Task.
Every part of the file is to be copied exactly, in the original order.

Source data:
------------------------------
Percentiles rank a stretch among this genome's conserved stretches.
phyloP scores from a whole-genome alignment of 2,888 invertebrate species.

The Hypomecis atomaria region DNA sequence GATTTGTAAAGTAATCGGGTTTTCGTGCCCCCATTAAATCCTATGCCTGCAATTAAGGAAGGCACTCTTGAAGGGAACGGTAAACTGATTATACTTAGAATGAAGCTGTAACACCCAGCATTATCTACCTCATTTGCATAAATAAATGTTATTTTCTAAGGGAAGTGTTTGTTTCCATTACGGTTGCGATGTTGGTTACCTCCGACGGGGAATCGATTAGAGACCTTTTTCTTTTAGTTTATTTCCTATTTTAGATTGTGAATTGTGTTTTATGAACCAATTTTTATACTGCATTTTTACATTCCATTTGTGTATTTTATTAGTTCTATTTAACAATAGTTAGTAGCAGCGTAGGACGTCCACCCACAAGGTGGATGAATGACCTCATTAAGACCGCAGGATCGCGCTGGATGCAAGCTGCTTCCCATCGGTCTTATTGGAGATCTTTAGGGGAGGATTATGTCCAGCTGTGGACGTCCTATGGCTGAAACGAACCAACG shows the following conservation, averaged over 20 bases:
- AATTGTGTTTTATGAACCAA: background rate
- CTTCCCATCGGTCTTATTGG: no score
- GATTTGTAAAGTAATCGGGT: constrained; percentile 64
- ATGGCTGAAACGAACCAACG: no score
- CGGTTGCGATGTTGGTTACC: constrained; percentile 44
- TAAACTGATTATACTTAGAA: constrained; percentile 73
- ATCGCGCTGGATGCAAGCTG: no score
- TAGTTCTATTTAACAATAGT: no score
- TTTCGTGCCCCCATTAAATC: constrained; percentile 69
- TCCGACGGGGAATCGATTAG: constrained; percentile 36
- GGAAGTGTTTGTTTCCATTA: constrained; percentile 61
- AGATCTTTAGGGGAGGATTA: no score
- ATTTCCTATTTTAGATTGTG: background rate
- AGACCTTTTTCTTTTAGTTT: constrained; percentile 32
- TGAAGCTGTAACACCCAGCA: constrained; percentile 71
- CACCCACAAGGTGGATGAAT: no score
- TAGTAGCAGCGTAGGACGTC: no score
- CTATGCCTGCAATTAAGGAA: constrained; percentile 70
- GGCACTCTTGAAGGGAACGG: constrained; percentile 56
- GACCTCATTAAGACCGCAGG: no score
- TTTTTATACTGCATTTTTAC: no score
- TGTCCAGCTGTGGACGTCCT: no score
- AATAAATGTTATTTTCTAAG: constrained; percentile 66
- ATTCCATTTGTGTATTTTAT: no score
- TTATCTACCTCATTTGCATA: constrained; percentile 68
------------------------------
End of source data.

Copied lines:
Percentiles rank a stretch among this genome's conserved stretches.
phyloP scores from a whole-genome alignment of 2,888 invertebrate species.

The Hypomecis atomaria region DNA sequence GATTTGTAAAGTAATCGGGTTTTCGTGCCCCCATTAAATCCTATGCCTGCAATTAAGGAAGGCACTCTTGAAGGGAACGGTAAACTGATTATACTTAGAATGAAGCTGTAACACCCAGCATTATCTACCTCATTTGCATAAATAAATGTTATTTTCTAAGGGAAGTGTTTGTTTCCATTACGGTTGCGATGTTGGTTACCTCCGACGGGGAATCGATTAGAGACCTTTTTCTTTTAGTTTATTTCCTATTTTAGATTGTGAATTGTGTTTTATGAACCAATTTTTATACTGCATTTTTACATTCCATTTGTGTATTTTATTAGTTCTATTTAACAATAGTTAGTAGCAGCGTAGGACGTCCACCCACAAGGTGGATGAATGACCTCATTAAGACCGCAGGATCGCGCTGGATGCAAGCTGCTTCCCATCGGTCTTATTGGAGATCTTTAGGGGAGGATTATGTCCAGCTGTGGACGTCCTATGGCTGAAACGAACCAACG shows the following conservation, averaged over 20 bases:
- AATTGTGTTTTATGAACCAA: background rate
- CTTCCCATCGGTCTTATTGG: no score
- GATTTGTAAAGTAATCGGGT: constrained; percentile 64
- ATGGCTGAAACGAACCAACG: no score
- CGGTTGCGATGTTGGTTACC: constrained; percentile 44
- TAAACTGATTATACTTAGAA: constrained; percentile 73
- ATCGCGCTGGATGCAAGCTG: no score
- TAGTTCTATTTAACAATAGT: no score
- TTTCGTGCCCCCATTAAATC: constrained; percentile 69
- TCCGACGGGGAATCGATTAG: constrained; percentile 36
- GGAAGTGTTTGTTTCCATTA: constrained; percentile 61
- AGATCTTTAGGGGAGGATTA: no score
- ATTTCCTATTTTAGATTGTG: background rate
- AGACCTTTTTCTTTTAGTTT: constrained; percentile 32
- TGAAGCTGTAACACCCAGCA: constrained; percentile 71
- CACCCACAAGGTGGATGAAT: no score
- TAGTAGCAGCGTAGGACGTC: no score
- CTATGCCTGCAATTAAGGAA: constrained; percentile 70
- GGCACTCTTGAAGGGAACGG: constrained; percentile 56
- GACCTCATTAAGACCGCAGG: no score
- TTTTTATACTGCATTTTTAC: no score
- TGTCCAGCTGTGGACGTCCT: no score
- AATAAATGTTATTTTCTAAG: constrained; percentile 66
- ATTCCATTTGTGTATTTTAT: no score
- TTATCTACCTCATTTGCATA: constrained; percentile 68